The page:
Katrina resettling Gulf Coast
BATON ROUGE, LA.
It was their dream home. What Cendy Crownover called her "little dollhouse."Skip to next paragraph
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But last weekend, she and her husband Kelly put away thoughts of their lovingly remodeled crown molding and oak flooring, now submerged, so they could start anew: with a realtor 80 miles away, in Baton Rouge.
"It's going to be a tough two years," says Ms. Crownover, estimating the time it might take to rebuild their house, which sat just 11 blocks from the breached levee in New Orleans's Lakeview district.
The Crownovers are joining a real estate frenzy that has hit Baton Rouge and beyond - a flurry of down payments, all-cash home sales, and contracts signed before the house is seen. Yet in many ways, these are the lucky ones. More than 100,000 evacuees are still displaced in shelters throughout the region. Others are crowding in with families and strangers, some sharing one bathroom with 20 others.
As rescuers remove the last stranded Katrina victims, and federal and private groups begin recovery efforts for America's worst natural disaster in a century, evacuees who have lost everything are scrambling for a place to call home - for a few months, a few years, or forever. FEMA has estimated there may be as many as 1 million displaced people from Katrina.
"The complexity is an order of magnitude greater [than any past disasters], simply because we're looking at a regional catastropohe," says Kathleen Tierney, director of the Natural Hazards Center at the University of Colorado in Boulder, noting that many victims have been moved hundreds or thousands of miles away.
"It is far far worse than 9/11 was, and the challenges are unprecedented owing both to the scope and the complexity of this particular event. We don't have a historic example that would give us the answers to what ought to be done," she added.
Governments, nonprofits, and private citizens are working to find solutions to the housing issue. FEMA has contracted three luxury cruise ships, which can each house several thousand people, and has placed rush orders for tens of thousands of trailers and mobile homes. The Department of Housing and Urban Development has asked lenders to provide foreclosure relief to affected families and is working to identify available housing stock and accelerate various grants and housing-assistance programs.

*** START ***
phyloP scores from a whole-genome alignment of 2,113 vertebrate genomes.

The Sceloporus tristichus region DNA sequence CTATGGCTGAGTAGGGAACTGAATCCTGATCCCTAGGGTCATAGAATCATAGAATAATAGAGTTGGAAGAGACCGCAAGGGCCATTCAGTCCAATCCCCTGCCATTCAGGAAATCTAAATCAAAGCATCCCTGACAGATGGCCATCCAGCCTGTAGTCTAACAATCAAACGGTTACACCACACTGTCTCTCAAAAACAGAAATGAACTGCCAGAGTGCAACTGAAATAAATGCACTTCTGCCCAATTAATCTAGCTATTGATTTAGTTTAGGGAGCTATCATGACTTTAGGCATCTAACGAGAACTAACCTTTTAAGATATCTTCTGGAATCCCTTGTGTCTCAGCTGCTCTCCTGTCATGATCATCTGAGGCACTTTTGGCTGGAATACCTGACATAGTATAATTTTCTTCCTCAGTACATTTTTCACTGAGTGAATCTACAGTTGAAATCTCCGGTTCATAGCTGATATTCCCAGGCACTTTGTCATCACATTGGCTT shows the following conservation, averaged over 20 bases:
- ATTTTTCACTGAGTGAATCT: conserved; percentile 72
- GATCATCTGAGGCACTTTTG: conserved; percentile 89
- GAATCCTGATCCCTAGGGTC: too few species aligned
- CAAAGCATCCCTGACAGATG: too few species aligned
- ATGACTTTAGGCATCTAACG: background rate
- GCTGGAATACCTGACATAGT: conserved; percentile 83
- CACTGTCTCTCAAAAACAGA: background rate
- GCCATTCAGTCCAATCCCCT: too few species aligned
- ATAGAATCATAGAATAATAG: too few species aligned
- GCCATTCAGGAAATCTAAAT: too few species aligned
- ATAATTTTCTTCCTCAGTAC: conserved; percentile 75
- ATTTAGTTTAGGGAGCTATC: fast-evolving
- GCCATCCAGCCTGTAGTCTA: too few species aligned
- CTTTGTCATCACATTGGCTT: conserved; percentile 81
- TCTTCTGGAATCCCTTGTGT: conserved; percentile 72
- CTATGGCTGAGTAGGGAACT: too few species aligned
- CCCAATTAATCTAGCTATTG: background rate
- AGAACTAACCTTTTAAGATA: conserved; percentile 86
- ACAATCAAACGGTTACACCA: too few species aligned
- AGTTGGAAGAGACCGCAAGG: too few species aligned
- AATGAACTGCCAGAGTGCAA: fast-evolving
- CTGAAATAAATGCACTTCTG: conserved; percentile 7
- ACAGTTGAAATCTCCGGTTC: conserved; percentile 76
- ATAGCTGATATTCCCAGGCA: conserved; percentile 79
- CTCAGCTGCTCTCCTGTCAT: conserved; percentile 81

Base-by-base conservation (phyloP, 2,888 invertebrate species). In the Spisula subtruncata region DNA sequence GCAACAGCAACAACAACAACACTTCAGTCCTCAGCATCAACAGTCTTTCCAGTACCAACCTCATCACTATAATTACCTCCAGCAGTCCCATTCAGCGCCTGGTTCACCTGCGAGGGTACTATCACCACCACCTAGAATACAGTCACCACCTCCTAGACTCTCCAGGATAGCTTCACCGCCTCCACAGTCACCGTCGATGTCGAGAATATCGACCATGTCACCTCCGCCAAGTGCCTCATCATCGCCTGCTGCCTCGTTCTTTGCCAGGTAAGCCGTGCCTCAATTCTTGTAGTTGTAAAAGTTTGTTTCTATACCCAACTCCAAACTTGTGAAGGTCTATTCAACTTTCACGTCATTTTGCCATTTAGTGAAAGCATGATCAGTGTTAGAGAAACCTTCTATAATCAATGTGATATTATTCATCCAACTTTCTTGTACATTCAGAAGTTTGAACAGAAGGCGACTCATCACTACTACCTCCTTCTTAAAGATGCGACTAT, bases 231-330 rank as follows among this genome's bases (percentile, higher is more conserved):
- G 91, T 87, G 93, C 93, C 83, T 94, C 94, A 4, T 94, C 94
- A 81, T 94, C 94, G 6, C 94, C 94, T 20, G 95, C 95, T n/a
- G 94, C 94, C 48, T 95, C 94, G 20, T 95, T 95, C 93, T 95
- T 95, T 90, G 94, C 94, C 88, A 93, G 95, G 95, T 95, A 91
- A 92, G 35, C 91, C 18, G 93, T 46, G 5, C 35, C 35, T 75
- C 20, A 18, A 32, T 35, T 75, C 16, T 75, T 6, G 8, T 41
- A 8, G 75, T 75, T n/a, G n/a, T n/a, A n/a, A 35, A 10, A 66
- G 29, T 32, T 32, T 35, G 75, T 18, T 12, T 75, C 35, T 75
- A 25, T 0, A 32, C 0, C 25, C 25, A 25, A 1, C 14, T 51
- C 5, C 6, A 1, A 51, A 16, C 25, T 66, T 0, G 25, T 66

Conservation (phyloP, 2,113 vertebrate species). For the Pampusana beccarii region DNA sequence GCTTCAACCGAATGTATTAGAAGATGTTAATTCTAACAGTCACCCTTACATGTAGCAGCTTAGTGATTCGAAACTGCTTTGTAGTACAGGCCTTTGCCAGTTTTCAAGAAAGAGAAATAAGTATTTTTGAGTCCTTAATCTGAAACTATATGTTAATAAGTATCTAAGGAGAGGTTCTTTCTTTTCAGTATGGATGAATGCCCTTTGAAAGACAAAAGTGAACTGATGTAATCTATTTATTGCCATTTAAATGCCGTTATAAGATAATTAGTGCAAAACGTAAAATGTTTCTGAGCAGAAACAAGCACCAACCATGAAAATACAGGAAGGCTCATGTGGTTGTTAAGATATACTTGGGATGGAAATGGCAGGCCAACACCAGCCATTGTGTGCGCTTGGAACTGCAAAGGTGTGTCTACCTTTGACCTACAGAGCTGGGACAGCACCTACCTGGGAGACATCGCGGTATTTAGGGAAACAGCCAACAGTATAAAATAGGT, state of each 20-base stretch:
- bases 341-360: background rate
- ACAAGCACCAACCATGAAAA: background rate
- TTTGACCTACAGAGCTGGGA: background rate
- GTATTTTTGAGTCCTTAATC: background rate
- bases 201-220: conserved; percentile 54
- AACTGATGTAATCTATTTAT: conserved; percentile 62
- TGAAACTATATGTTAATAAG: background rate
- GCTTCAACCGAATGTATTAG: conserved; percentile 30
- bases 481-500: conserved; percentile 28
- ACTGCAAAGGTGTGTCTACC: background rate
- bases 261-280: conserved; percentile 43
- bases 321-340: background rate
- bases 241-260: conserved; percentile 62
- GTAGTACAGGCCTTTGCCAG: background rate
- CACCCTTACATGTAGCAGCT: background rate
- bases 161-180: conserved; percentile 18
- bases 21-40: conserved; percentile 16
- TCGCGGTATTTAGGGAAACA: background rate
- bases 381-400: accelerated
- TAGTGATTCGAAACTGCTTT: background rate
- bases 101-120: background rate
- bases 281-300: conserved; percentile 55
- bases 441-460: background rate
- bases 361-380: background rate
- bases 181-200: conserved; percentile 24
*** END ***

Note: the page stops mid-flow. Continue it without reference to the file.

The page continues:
As of Monday, the Red Cross was caring for more than 135,000 people in shelters in 12 states. Habitat for Humanity unveiled a plan to deliver pre-assembled "homes in a box" to hurricane victims. And thousands of private citizens offered evacuees free rooms - and often job opportunities or airfare - on websites like hurricanehousing.org, katrinahousing.org, and craigslist.org.
Still, the scope of the problem is enormous. No one knows for sure how many houses were destroyed by Katrina in New Orleans and along the coast, but officials have estimated that it may be many months before residents are allowed back. While many buildings in New Orleans suffered only minor damage from the hurricane itself, prolonged flooding by contaminated waters means a high likelihood of serious structural damage to more than 200,000 New Orleans homes.
By comparison, Hurricane Andrew destroyed just under 30,000 homes, as did the combined forces of four 2004 hurricanes according to the National Association of Home Builders.
In Baton Rouge, at least, it wasn't long before those evacuees who could took housing matters into their own hands.
"The phone starting to ring [last] Tuesday," says Connie Kyle, a residential sales manager at CJ Brown Realtors in Baton Rouge. "By Wednesday everything that could be rented was rented."
Now she says that a house listed in the morning is gone by the afternoon, a process that previously took 45 to 60 days.
Surrounding cities have braced for the migration of humanity from storm-ravished areas.